Throughout the first half of Boston College football’s 2017 campaign, all three units had their moments. During the season opener against Northern Illinois, head coach Steve Addazio’s up-tempo offense ran 92 plays and racked up 17 points in less than 10 minutes of game time. The defense held its own for the majority of play against both Notre Dame and Clemson—two potential College Football Playoff teams. And the special teams unit single-handedly carried BC to victory over Central Michigan. But whenever the Eagles excelled in one phase of the game, they struggled in another.
That was before BC traveled to Charlottesville, Va. The Eagles blew out Virginia, 41-10, and for the first time all season, and perhaps three years, looked like a complete team. BC outgained the Cavaliers by 265 yards, won the turnover battle, and didn’t miss a field goal for the first time in four weeks.
It was more of the same when Florida State came to town on Saturday. The Eagles opened up the game with three touchdowns drives in the first half, and continued to control the clock for the rest of the night, en route to a 35-3 win. Led by linebacker Ty Schwab, the defense terrorized Seminoles quarterback James Blackman and shut down Cam Akers and the FSU run game. To top it all off, Mike Knoll pinned the Seminoles inside their own 20-yard line three times.
BC has outscored its opponents 76-13 over the past two weeks. Addazio isn’t taking credit for the recent success, nor is he throwing out names of those who deserve it. In his eyes, no one player is responsible for the Eagles’ turnaround.
“We’re playing good team football right now,” Addazio told reporters in Monday’s weekly press conference. “That was evident after watching the tape. It’s the Boston College football program. It’s not broken down into three segments. I mean, we’re one team, we play like one team, and we feed off each other like one team.”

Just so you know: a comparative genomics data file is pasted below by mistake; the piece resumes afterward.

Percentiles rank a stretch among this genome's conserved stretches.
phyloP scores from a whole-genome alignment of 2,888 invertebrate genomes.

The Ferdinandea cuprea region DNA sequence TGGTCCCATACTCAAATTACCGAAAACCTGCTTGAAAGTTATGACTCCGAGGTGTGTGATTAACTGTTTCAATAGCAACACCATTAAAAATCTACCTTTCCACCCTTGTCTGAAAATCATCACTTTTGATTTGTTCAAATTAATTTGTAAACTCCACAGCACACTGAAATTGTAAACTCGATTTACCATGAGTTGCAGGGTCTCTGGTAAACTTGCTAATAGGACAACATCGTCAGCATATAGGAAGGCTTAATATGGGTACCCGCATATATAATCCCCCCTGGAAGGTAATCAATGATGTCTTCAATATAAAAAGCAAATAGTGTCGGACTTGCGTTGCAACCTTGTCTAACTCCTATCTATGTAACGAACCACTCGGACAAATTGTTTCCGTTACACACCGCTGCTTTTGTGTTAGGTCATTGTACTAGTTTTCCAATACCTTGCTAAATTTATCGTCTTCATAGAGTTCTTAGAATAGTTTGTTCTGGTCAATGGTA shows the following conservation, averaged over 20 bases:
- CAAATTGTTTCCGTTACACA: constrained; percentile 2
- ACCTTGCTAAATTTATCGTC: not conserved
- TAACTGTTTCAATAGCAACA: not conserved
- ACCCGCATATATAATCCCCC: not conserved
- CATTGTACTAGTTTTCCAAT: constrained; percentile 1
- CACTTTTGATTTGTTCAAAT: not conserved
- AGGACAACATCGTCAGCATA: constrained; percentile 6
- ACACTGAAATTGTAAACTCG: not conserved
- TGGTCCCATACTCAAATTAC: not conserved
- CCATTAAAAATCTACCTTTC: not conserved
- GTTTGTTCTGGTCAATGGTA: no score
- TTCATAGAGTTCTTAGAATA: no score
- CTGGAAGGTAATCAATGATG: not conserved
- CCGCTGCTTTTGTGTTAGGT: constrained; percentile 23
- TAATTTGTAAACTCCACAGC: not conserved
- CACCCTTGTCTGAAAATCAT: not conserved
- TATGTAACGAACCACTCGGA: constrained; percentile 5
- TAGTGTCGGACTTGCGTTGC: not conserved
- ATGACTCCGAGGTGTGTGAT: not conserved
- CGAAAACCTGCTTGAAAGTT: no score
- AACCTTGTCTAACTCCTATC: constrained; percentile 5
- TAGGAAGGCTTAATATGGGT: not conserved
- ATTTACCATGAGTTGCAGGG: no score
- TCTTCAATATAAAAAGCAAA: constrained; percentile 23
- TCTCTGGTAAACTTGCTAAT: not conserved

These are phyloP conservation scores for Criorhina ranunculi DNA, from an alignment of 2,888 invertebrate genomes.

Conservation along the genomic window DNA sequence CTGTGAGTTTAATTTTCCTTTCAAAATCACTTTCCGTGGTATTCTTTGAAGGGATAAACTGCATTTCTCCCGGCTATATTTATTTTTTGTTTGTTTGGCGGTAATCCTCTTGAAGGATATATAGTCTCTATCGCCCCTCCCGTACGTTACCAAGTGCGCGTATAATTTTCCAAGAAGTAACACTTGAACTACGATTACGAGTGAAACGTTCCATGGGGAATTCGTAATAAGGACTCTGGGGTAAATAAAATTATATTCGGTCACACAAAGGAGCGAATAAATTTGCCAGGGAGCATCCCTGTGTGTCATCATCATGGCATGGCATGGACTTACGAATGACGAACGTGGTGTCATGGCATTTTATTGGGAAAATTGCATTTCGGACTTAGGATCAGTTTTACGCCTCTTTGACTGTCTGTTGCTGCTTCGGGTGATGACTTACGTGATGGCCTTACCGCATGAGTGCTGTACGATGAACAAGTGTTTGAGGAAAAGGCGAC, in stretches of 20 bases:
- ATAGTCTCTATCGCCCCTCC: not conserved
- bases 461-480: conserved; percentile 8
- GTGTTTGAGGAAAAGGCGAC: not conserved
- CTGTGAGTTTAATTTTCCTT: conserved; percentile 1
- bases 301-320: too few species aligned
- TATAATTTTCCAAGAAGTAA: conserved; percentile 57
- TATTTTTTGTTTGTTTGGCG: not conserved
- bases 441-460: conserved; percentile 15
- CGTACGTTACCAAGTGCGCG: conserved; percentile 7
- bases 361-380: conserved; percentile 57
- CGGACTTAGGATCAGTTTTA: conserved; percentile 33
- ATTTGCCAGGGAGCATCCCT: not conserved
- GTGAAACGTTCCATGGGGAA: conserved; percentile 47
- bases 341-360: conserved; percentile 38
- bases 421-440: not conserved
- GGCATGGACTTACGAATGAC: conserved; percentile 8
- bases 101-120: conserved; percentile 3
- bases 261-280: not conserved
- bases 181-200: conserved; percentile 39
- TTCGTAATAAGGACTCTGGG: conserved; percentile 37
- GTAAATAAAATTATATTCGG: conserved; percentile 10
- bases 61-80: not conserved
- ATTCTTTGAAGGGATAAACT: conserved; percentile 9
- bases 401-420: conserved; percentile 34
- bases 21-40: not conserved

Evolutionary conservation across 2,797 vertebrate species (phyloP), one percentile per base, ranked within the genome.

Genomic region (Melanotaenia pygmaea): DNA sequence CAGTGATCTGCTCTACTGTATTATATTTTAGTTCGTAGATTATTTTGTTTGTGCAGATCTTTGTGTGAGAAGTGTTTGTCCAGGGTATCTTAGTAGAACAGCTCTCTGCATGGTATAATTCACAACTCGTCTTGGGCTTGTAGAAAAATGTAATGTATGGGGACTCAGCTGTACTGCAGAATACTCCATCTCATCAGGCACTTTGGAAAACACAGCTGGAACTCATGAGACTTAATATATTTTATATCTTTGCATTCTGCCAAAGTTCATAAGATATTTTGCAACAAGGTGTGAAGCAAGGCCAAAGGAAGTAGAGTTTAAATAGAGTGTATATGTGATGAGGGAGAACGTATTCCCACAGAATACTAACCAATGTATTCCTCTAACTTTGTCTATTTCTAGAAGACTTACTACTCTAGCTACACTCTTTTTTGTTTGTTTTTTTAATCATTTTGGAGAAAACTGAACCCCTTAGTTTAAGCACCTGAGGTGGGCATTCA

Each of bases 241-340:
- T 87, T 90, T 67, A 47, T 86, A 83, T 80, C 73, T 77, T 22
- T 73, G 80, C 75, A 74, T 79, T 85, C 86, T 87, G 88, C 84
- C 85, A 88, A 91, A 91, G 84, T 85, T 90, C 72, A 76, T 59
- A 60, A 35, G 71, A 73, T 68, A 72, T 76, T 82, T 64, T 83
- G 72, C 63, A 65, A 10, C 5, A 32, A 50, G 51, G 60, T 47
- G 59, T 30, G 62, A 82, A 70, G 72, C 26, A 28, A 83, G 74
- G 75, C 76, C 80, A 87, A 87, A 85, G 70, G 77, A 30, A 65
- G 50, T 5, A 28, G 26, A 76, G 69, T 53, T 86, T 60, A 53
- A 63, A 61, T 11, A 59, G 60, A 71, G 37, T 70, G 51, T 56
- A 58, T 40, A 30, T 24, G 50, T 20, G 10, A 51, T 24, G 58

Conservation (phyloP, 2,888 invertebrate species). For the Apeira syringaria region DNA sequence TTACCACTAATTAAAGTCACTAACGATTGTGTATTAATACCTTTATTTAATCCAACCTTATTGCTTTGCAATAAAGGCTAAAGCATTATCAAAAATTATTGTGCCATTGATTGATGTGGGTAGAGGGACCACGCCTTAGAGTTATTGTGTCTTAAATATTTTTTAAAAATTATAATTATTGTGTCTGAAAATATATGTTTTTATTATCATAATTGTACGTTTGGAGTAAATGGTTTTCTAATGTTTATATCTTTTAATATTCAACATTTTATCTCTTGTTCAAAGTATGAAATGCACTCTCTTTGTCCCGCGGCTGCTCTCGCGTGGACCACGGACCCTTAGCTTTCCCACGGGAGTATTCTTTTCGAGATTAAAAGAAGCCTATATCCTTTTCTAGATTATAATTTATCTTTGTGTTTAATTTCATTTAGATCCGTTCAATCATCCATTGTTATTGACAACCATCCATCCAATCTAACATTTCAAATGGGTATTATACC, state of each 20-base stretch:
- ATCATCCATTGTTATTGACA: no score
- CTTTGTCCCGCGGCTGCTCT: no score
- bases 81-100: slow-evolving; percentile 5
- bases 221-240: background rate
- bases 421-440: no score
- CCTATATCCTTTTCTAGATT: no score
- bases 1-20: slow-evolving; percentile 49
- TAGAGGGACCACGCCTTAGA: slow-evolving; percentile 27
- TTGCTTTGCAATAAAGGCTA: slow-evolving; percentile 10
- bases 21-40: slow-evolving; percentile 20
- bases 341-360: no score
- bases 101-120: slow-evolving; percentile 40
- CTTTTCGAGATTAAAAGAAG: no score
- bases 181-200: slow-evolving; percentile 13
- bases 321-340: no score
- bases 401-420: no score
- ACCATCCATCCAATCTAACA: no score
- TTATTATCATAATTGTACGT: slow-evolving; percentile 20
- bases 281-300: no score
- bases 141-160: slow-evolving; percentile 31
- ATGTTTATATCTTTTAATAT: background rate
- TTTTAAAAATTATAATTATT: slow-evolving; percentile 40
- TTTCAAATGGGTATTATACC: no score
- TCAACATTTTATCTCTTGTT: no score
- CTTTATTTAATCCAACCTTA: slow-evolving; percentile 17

That being said, Addazio noted that development one player in particular has paid dividends for the entire team.
“When the quarterback plays well, all the boats come up with the tide,” he said. “And the quarterback is playing well right now. So all of a sudden, we’re seeing better receiver play, better running back play, better offensive line play, tight end play, and I think it all goes hand-in-hand.”
After starting off the season with seven interceptions in his first four games, Anthony Brown has only been picked off once in the last five weeks. At the beginning of the year, the redshirt freshman had a hard time adjusting to a new center, following Jon Baker’s season-ending knee injury. But with time, Brown became more and more comfortable taking snaps from true freshman Ben Petrula. Now, the two have established a rapport, and Brown—one week removed from earning ACC Rookie of the Week honors—is playing his best football.
At the moment, BC is in a rhythm like no other team in the ACC, but Addazio maintains that this bye week couldn’t have come at a better time for his team. The Eagles have suited up nine-consecutive weeks, and two of their most valuable players are dinged up.
Defensive end Harold Landry is nursing an ankle injury that he first sustained in the loss to Virginia Tech, close to a month ago. The NFL prospect played at Louisville, but tweaked his ankle again at UVA, eventually sidelining him for last week’s game against FSU. Addazio said that Landry won’t take any snaps this week. Brown, who reinjured his throwing shoulder for the second time this season on Saturday, will also use the week to get back to full strength. But unlike Landry, the redshirt freshman will take limited reps.
Addazio clarified that practice will be cut, in terms of duration, and that he plans to give the younger players plenty of work throughout the week. The fifth-year coach’s mindset regarding the purpose of the bye week is simple.
“The guys that are dinged up—this is your one opportunity to get them healthy,” Addazio said. “Don’t blow it now.”
For the first time under Addazio, BC has entered the bye week on a winning streak. It’ll be up to him to make sure his team preserves its momentum throughout the two-week hiatus.
Featured Image by Julia Hopkins / Heights Editor